The Scottish approach: Charities have a vital role in creating informed public services — January 30, 2017

The Scottish approach: Charities have a vital role in creating informed public services

Pippa Coutts, from the Alliance for Useful Evidence, and Jenny Brotchie, from Carnegie UK Trust, argue that the Scottish experience to developing participative services highlights the key role for the community and voluntary sector across the UK as both creators and champions of evidence. 

Just before Christmas the ‘care crisis’ hit headlines again.  For many working in the third sector the storm behind the headlines is something they are all too acutely aware of: rising demand against a backdrop of squeezed resources. A seemingly impossible context particularly when you are trying to improve lives at the same time.

Do more preventative, people focused services hold the key?

Catalysed by some of these challenges, across the UK we have seen calls for, and shifts towards, more preventative and holistic public services that better support people to lead independent and fulfilled lives. See, for example, the emphasis on prevention and partnership in NHS England’s Five Year Forward Strategy.

Calls for change from within the voluntary and community sector are often particularly strong – see the essays: Making Good: The Future of the Voluntary Sector.

How do we make this shift a success?

If this shift is to be successful, the role of evidence is critical: that is understanding what works for who, when and how?

In some areas good evidence on these questions exists but it isn’t always widely accessible. In other areas we need more research and there are emerging challenges to be worked through. For example, what does robust co-produced research look like? How do we aggregate and make sense of diffuse data on individual outcomes and make best use of people’s stories? How can we best support citizens and communities to produce and consume evidence?

These are all questions which are raised in the new discussion paper The Scottish Approach to Evidence launched by the Alliance for Useful Evidence and the Carnegie UK Trust. While the paper focuses on Scotland, we think these challenges are universal and apply to anyone working to improve lives in a preventative, holistic, people-centred way.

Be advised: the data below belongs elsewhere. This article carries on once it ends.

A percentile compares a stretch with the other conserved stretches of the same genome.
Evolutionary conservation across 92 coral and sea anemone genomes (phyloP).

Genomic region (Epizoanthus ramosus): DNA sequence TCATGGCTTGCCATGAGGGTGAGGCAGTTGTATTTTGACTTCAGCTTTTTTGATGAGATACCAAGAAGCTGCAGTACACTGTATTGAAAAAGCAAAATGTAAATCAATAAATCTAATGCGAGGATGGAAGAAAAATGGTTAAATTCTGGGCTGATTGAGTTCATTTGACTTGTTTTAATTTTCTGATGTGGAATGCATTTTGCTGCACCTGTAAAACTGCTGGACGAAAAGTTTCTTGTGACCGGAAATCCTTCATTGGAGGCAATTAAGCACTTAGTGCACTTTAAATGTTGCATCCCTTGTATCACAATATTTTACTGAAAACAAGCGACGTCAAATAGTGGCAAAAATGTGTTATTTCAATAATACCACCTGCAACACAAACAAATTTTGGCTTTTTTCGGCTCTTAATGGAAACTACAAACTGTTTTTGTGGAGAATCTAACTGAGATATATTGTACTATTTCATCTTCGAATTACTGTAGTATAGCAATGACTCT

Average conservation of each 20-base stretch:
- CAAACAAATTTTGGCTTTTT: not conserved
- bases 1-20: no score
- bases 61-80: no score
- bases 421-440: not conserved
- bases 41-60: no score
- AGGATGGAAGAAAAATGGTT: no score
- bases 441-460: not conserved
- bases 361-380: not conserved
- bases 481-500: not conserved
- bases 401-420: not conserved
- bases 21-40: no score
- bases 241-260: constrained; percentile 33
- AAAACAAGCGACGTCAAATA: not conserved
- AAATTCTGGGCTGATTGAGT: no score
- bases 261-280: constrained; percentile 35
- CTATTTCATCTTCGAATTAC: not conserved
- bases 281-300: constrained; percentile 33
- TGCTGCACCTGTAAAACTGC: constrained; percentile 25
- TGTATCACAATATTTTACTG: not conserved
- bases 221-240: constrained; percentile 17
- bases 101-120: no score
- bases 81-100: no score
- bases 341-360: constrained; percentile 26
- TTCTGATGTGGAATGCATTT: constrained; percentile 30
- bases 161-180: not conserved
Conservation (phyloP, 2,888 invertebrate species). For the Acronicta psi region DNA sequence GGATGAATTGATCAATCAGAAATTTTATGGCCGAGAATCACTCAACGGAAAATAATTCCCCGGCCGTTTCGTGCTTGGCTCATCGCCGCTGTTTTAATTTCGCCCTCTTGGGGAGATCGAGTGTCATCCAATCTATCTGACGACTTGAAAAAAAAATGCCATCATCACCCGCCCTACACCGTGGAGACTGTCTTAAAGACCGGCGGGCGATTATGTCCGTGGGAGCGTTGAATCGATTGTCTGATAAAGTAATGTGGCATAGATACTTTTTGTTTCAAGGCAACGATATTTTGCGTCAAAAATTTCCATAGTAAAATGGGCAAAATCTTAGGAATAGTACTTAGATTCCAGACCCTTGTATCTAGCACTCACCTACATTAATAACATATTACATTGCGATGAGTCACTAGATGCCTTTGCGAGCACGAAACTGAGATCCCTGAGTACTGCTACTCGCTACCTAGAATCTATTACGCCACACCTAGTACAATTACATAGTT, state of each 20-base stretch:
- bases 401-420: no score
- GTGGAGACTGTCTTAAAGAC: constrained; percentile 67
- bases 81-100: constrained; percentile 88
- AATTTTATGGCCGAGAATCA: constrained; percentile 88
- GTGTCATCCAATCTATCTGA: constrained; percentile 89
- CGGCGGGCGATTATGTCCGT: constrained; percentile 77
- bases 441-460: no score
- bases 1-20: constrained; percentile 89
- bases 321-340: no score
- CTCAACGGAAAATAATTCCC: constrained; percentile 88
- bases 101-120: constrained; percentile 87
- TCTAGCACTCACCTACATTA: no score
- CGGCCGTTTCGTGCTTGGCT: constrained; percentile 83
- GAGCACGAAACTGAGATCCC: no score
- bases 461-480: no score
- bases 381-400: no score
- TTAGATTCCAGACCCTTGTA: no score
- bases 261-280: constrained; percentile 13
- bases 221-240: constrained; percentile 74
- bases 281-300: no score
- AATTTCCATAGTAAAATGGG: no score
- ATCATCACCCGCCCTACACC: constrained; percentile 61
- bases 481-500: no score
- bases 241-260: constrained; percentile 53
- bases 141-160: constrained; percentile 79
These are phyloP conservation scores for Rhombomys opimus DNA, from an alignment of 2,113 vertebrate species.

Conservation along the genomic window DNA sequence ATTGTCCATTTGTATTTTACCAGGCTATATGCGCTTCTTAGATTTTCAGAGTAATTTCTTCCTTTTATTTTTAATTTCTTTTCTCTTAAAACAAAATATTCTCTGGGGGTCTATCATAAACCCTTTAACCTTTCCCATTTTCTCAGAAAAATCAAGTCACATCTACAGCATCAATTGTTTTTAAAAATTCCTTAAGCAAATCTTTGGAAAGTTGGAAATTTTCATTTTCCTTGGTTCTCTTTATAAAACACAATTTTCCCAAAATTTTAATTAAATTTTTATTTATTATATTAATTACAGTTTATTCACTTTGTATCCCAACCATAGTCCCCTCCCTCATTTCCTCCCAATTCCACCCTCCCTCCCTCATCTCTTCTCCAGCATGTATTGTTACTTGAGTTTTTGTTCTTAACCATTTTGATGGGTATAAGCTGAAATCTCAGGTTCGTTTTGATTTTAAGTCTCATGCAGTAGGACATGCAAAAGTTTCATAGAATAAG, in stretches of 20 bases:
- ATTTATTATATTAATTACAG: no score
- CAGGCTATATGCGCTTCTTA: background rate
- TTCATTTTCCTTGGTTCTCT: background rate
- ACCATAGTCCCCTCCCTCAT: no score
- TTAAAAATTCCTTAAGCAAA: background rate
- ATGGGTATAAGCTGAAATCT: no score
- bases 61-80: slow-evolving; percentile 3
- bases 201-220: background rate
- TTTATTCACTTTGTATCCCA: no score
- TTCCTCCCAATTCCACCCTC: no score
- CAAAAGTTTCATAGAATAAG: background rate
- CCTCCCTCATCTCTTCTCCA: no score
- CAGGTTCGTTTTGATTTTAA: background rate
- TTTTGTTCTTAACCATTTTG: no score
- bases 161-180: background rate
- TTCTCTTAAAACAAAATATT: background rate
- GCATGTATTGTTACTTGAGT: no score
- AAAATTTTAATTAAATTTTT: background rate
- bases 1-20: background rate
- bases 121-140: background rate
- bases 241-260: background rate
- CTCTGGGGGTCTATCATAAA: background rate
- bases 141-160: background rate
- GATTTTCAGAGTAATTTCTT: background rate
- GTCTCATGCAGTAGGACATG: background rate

Developing a strong and accessible evidence base

The discussion paper argues that there is a distinctly Scottish Approach to policy that emphasises participative, people-centred policies, but that a complementary approach to evidence needs to be developed to serve this policy trend.

We set out 5 steps that we think cross sectoral partners need to take to get there:

1. Strengthen the understanding and use of the outcomes approach at national and local level. Outcomes approaches are common in the charity sector in the UK, and in jurisdictional governments of Scotland, Northern Ireland and Wales.  Developing measures to assess final outcomes is often hard to do and there is a definite role for the third sector in collaboratively producing this evidence.

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Believe in Cities: In an era of post-truth politics, local leaders are depending on data to solve problems — January 25, 2017

Believe in Cities: In an era of post-truth politics, local leaders are depending on data to solve problems

By James Anderson, who oversees Bloomberg Philanthropies’ Government Innovation programs, focused on building problem-solving capacity within local governments and spreading innovations that work.

Thirty years ago, former New York Gov. Mario Cuomo famously said: “You campaign in poetry. You govern in prose.” The phrase became not only his dictum but, in many ways the North Star of good governance.

Until this year.

The 2016 presidential campaign wasn’t exactly poetic, but at the state and local level, public servants in America’s towns and cities are continuing to govern in prose despite the divisions in our nation.

Indeed, their work might be the antidote to the growing fear that we are entering an era of “post-truth” politics, where raw emotion doesn’t merely outdo fact; it overwhelms it, seemingly to irrelevance, and with little opposition. This only creates more cynicism and less confidence, more gridlock and less belief that government can and does work.

Look at Buffalo, New York.

On any given day, you will see city employees in the city’s poorest neighborhoods hard at work. Maybe they’re up on a ladder using a chain saw to trim dangling branches. Maybe they’re handing out smoke detectors to families who don’t have them. Maybe they’re filling, both literally and metaphorically, a pothole.

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They are part of what Buffalo calls its Clean Sweep program – an initiative that is about using data to engage citizens and shape policy. Specifically, Clean Sweep crunches the data from citizen inquiries, emergency 911 calls and the census. Based on that information, the program targets the neighborhoods that need help most and better structures how that help is administered.

Buffalo is hardly alone. In Mesa, Arizona, officials recently created a “blight index” from data on crime and code violations; they’ve identified the neighborhoods with the most need and they use evidence-based decision making to redirect funding. In cities like New Orleans and Chattanooga, they are using behavioral science to sharpen outreach campaigns that aim to increase diversity in their police forces. Tulsa is one of a growing number of cities making data public and, in so doing, making government more transparent. In Providence, Rhode Island, the mayor takes city data out into the community, where he engages in robust conversations with residents about whether or not the official city stats reflect their actual experiences.

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